(AP Photo/Markus Schreiber, Pool)BERLIN German Chancellor Angela Merkel faced pressure on Thursday to use a joint German-Russian pipeline project as leverage in getting Russia to provide answers about the poisoning of the Kremlin's most determined critic. The opposition Green party said that should include an end to the Nord Stream 2 pipeline project, which would deliver Russian gas directly to Germany under the Baltic when completed. Despite Merkel's strong reaction to the news, it was not clear whether she would consider trying to put an end to the pipeline project. Nord Stream 2 is also opposed by Ukraine and Poland, which will be bypassed by the pipeline under the Baltic sea, as well as some other European nations. Despite the calls from some to bring Nord Stream 2 into the Navalny case, others have spoken against such a move.
Germany's Merkel: Don't link Navalny case to pipeline plan
FILE - In this file photo taken on Saturday, Feb. 29, 2020, Russian opposition activist Alexei Navalny takes part in a march in memory of opposition leader Boris Nemtsov in Moscow, Russia. The German hospital treating Russian dissident Alexei Navalny says tests indicate that he was poisoned. But Merkel rejected the idea that the Navalny case should be linked to the Nord Stream 2 gas pipeline being built under the Baltic Sea. Our opinion is that Nord Stream 2 should be completed," she said, adding: I don't think it is appropriate to link this business-operated project with the Navalny question." The U.S. argues the project will endanger European security by making Germany overly dependent on Russian gas.
Kremlin: Navalny poisoning accusations 'empty noise'
MOSCOW The Kremlin on Tuesday rejected accusations of involvement in an alleged attack on Russian opposition leader Alexei Navalny who is in a coma in a German hospital, a day after doctors said tests indicated that he was poisoned. The politician's allies say the Kremlin is behind the illness of its most prominent critic, with some demanding an investigation into whether Russian President Vladimir Putin was involved. These accusations absolutely cannot be true and are rather an empty noise, Kremlin spokesman Dmitry Peskov told reporters on Tuesday. Chancellor Angela Merkel personally offered Germany's help in treating Navalny and, along with other European officials, has called for a full Russian investigation. Charit said the specific substance to which Navalny was exposed isn't yet known but that a further series of comprehensive tests had been started.
Toxic tea: Multiple Russians hit by suspected poisonings
MOSCOW When Russian opposition politician Alexei Navalny collapsed in an airplane bathroom Thursday, his supporters immediately suspected poisoning. If true, he wouldnt be the first prominent, outspoken Russian to be the target of toxic attack. A British inquiry found that Russian agents had killed Litvinenko, probably with President Vladimir Putin's approval. At the time of Litvinenkos poisoning, he had been investigating the killing of Russian journalist Anna Politkovskaya three weeks earlier. PYOTR VERZILOVVerzilov, a member of Russian protest group Pussy Riot, ended up in an intensive care unit after a suspected poisoning in 2018 and had to be flown to Berlin for treatment.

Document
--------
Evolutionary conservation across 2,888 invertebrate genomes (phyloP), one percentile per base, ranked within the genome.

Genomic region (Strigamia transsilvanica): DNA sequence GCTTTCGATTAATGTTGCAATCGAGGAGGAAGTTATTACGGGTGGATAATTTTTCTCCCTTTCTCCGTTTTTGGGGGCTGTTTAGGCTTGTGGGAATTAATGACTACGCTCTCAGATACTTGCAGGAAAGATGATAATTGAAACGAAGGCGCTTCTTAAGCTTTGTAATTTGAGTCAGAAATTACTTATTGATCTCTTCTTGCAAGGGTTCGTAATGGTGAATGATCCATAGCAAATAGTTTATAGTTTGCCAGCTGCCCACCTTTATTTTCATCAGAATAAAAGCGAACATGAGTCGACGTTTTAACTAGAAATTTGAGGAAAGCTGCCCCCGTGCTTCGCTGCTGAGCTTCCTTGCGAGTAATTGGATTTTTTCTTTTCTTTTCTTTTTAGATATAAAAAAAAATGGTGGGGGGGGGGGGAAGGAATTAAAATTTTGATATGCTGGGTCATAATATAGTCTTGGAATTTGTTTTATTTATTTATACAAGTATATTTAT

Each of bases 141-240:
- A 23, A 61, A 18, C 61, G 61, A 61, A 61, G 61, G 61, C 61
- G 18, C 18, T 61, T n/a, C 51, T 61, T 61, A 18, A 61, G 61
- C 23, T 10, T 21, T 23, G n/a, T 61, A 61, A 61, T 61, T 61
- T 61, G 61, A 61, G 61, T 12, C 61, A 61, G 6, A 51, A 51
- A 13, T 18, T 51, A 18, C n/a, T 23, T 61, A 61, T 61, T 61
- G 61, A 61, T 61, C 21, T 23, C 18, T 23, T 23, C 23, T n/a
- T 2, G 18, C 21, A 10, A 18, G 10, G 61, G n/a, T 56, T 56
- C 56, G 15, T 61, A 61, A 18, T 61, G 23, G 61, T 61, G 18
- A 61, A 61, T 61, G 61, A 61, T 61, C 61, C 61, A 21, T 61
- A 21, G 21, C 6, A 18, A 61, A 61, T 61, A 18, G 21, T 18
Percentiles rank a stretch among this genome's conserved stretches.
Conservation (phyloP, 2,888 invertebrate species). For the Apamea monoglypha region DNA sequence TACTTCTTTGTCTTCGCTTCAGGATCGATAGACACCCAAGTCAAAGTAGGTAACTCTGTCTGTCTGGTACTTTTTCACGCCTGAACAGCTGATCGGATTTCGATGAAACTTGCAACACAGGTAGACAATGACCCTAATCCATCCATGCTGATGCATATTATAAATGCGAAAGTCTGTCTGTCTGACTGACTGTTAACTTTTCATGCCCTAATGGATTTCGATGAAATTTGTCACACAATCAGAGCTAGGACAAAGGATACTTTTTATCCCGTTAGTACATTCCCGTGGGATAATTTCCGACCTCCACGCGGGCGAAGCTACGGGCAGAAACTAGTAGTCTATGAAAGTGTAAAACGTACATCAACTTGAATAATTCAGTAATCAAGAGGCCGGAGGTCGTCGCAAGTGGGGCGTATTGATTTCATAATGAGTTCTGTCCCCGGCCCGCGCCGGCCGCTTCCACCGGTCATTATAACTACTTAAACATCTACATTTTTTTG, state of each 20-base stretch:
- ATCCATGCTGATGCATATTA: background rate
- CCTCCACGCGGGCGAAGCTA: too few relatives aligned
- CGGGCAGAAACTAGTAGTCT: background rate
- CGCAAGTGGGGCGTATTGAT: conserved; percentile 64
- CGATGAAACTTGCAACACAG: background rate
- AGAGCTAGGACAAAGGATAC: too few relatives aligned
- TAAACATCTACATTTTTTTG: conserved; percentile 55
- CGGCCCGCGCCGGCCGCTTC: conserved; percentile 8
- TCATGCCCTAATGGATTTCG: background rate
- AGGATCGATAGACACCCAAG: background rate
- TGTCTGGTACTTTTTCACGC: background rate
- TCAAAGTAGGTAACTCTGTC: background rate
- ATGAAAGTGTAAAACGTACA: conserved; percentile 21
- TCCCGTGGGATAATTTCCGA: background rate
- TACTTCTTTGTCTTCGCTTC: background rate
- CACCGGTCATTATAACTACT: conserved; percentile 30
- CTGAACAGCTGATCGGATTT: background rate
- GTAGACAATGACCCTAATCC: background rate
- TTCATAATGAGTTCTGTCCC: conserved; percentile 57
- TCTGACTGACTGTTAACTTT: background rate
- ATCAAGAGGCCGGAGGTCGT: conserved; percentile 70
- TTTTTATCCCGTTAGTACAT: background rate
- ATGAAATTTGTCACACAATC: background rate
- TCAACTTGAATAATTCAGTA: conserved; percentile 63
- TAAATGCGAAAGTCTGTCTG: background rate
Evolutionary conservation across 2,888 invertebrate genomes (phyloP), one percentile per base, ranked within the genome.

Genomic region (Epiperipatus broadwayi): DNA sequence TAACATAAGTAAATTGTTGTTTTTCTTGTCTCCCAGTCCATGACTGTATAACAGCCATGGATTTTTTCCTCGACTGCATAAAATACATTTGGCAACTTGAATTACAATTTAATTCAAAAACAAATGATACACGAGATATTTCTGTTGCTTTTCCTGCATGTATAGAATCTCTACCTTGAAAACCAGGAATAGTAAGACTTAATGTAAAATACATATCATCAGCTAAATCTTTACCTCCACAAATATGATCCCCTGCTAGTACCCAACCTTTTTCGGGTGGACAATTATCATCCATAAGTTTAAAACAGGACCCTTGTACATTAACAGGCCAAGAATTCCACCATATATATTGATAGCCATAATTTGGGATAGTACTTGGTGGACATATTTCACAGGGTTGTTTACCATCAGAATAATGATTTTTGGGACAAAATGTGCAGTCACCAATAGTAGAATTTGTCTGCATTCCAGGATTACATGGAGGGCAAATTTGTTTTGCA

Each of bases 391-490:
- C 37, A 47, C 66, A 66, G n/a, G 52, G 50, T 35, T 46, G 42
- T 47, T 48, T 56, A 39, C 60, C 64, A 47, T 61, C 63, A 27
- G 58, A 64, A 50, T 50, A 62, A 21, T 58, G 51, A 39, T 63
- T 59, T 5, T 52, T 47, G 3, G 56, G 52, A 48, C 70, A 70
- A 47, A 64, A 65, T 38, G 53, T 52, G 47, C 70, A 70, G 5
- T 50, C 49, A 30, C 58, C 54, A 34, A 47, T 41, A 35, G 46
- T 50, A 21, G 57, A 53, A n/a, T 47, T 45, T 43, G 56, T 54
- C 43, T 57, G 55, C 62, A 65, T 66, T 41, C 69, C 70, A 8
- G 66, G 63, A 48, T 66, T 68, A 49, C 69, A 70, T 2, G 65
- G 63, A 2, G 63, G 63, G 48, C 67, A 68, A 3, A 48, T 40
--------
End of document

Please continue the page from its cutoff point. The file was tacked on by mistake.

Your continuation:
Russia dismisses report of spy base in French Alps as "disinformation"
ReutersMoscow Russia dismissed on Wednesday a French newspaper report claiming its spies had operated from a base in the French Alps, saying it was a conspiracy theory aimed at smearing Moscow. Le Monde reported this month that 15 Russian spies had passed through Haute-Savoie region, close to the Swiss and Italian borders. Russian President Vladimir Putin, French President Emmanuel Macron, German Chancellor Angela Merkel, Ukrainian President Volodymyr Zelensky attend their summit on Ukraine at the Elysee Palace on December 9, 2019 in Paris, France. Christophe Petit Tesson/Getty"It had the clear aim of damaging the reputation of Russia and discrediting the policy taken by French President Emmanuel Macron to normalise relations with Moscow," it added. The ministry said: "Russia does not have, and never had, any intention of carrying out destabilizing operations in Europe."cbsnews.com
Trump slaps new sanctions on Russia over chemical weapons use
Trump, who signed the executive order Thursday, has been reluctant to impose sanctions against Russia in his efforts to improve relations between Washington and Moscow. Last year, the Trump administration was slow to enact sanctions punishing Russia for interference in the 2016 US presidential election. Once the US determined Russia was behind Skripal's poisoning, the US responded with a first round of sanctions in August 2018 on certain technology under a chemical and biological warfare law. Pressure for the Trump administration to impose sanctions came this week as the House Foreign Affairs Committee's top Democrat and Republican on Monday sent a letter to Trump demanding the administration meet its congressionally-mandated obligations. Trump told reporters Thursday that he had spoken with Russian President Vladimir Putin about ways to improve trade and wildfires blazing in Siberia.
Lawmakers call on Trump to implement required Russia sanctions
WASHINGTON (CNN) - The top Democrat and Republican on the House Foreign Affairs Committee on Monday called on President Donald Trump to impose congressionally mandated sanctions on Russia for its poisoning of an ex-spy in the United Kingdom in March 2018. The two said that a failure to do so "is unacceptable and would necessitate that Congress take corrective action." In addition to calling for the imposition of the sanctions, Engel and McCaul also urged Trump to act in concert with our allies and partners to maximize our collective impact." Following the initial sanctions, Russia had 90 days to certify to the US that it is no longer using chemical weapons, and allow inspectors in to prove it -- or it would face a much tougher set of sanctions, that could affecting banking, trade or even diplomatic relations. It has been nearly nine months since that determination, and the second round of sanctions has still not been imposed.